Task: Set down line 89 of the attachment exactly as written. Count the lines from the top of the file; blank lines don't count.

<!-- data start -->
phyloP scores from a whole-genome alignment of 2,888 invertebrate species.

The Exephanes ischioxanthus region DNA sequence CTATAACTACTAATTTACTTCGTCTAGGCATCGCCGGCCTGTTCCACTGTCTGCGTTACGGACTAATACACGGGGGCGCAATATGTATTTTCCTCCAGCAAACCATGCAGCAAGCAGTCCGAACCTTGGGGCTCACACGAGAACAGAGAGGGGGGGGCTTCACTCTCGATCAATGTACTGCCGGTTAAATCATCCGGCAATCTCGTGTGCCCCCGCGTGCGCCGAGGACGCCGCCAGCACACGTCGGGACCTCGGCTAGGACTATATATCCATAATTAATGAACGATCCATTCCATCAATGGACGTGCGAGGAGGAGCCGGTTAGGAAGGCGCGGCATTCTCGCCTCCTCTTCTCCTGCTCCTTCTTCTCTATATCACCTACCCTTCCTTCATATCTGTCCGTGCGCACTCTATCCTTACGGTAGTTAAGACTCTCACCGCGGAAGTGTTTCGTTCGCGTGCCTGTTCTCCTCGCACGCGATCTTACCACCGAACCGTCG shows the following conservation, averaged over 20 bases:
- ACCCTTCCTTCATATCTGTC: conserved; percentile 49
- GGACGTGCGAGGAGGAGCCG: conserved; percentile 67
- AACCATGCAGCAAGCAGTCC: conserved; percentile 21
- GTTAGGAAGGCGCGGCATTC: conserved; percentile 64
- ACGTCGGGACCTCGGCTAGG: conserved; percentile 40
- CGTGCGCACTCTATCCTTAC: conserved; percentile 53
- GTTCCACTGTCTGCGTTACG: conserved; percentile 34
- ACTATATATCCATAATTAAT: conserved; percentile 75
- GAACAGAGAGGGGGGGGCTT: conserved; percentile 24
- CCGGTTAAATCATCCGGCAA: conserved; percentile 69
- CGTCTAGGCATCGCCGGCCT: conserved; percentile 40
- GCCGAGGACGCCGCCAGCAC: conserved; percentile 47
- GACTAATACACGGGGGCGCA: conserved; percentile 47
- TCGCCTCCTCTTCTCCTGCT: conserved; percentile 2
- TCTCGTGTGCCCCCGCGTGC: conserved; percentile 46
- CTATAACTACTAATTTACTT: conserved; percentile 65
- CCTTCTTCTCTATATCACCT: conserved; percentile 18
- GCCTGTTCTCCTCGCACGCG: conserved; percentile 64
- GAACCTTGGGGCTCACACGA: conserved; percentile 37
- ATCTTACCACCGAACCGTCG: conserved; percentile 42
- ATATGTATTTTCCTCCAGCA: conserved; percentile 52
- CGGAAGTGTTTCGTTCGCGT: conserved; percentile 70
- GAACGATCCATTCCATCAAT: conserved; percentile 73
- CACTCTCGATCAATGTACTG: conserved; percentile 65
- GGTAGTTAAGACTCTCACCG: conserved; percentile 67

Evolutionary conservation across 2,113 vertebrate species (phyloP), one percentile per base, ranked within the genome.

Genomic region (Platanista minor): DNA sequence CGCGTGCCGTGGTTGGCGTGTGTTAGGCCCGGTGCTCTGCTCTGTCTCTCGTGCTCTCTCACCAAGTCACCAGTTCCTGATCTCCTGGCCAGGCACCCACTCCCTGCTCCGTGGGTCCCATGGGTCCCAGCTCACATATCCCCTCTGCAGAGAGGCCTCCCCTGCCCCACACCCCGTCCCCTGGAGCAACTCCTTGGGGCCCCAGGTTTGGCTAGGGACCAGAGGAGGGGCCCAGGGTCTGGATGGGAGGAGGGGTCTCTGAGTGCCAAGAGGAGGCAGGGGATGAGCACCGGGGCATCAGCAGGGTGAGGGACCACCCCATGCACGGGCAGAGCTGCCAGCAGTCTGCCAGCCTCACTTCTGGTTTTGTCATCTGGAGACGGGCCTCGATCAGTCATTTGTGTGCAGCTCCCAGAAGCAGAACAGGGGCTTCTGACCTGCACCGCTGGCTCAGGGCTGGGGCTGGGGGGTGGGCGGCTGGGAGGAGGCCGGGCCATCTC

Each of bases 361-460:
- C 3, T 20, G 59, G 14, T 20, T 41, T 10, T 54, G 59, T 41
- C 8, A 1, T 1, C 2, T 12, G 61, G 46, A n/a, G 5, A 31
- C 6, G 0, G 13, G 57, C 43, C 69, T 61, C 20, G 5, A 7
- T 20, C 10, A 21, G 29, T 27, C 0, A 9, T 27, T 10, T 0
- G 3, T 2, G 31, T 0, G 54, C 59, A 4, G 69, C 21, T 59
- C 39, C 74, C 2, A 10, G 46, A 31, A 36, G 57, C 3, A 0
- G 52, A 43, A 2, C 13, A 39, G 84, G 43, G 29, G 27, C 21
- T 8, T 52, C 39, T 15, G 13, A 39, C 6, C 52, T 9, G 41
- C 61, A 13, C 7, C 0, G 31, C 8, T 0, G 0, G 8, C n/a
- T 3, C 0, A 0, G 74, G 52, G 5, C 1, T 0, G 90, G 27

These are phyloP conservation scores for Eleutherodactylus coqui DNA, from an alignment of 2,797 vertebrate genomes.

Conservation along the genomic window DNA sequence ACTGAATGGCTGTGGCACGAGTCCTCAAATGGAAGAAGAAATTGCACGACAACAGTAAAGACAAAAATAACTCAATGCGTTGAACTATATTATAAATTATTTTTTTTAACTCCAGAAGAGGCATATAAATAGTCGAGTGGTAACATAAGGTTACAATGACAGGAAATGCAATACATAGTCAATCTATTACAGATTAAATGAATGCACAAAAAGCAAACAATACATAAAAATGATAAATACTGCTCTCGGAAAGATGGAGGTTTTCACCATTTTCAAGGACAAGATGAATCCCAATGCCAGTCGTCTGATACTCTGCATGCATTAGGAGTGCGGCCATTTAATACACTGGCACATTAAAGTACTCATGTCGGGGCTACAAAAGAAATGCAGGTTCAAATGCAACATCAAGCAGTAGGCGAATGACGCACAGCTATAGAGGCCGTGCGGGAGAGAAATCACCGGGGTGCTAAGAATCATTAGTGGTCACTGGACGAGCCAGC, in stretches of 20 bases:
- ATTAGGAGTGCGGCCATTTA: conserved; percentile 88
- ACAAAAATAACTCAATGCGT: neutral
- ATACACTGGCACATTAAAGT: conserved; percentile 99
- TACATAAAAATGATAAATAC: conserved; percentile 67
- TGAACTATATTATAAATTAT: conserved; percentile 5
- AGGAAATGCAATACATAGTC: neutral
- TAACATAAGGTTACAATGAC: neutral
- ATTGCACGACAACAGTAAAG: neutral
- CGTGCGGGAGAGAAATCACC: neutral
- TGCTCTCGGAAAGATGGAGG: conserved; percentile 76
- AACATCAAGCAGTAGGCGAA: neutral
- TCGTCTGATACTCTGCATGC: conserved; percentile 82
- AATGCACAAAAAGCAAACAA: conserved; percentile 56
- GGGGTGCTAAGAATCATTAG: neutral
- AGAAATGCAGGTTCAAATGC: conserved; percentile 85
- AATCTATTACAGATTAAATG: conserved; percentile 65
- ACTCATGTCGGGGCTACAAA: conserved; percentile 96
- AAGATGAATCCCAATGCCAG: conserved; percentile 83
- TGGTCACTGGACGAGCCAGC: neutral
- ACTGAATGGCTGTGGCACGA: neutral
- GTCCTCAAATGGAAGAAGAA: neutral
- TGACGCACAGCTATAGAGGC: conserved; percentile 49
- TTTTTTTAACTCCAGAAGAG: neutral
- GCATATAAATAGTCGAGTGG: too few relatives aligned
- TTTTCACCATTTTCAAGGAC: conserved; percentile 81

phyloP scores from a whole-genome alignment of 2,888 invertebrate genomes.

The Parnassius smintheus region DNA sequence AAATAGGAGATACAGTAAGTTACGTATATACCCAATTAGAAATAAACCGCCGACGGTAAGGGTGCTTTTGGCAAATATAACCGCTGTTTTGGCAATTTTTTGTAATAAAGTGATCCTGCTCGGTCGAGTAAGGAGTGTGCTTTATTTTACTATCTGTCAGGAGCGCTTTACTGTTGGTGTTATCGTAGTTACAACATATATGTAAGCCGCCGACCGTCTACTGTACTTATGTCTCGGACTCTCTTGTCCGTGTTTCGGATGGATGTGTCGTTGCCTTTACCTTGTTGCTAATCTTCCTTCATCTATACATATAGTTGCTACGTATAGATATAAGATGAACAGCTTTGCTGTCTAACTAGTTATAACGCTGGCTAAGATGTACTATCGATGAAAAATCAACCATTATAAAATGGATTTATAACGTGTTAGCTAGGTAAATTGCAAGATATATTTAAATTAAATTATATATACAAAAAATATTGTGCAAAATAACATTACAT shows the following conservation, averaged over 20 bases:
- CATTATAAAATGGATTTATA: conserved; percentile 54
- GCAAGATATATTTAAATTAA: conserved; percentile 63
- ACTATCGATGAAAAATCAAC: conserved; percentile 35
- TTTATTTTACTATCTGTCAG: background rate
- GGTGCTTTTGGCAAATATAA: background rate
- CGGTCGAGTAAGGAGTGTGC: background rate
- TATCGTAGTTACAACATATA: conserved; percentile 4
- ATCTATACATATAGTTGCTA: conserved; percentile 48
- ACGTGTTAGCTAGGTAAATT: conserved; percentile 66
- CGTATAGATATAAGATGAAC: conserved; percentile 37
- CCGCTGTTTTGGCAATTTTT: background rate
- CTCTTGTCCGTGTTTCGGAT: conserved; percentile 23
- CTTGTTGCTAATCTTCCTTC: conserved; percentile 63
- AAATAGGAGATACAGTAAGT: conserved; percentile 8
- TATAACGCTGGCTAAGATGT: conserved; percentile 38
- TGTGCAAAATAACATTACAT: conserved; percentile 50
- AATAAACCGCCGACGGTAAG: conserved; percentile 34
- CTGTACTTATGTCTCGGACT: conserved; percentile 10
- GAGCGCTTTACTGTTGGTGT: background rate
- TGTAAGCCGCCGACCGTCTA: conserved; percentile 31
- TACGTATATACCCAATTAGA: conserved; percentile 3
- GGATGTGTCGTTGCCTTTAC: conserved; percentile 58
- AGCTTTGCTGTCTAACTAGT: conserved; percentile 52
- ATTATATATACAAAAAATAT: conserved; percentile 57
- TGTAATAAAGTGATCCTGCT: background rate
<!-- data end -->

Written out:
- TGTAAGCCGCCGACCGTCTA: conserved; percentile 31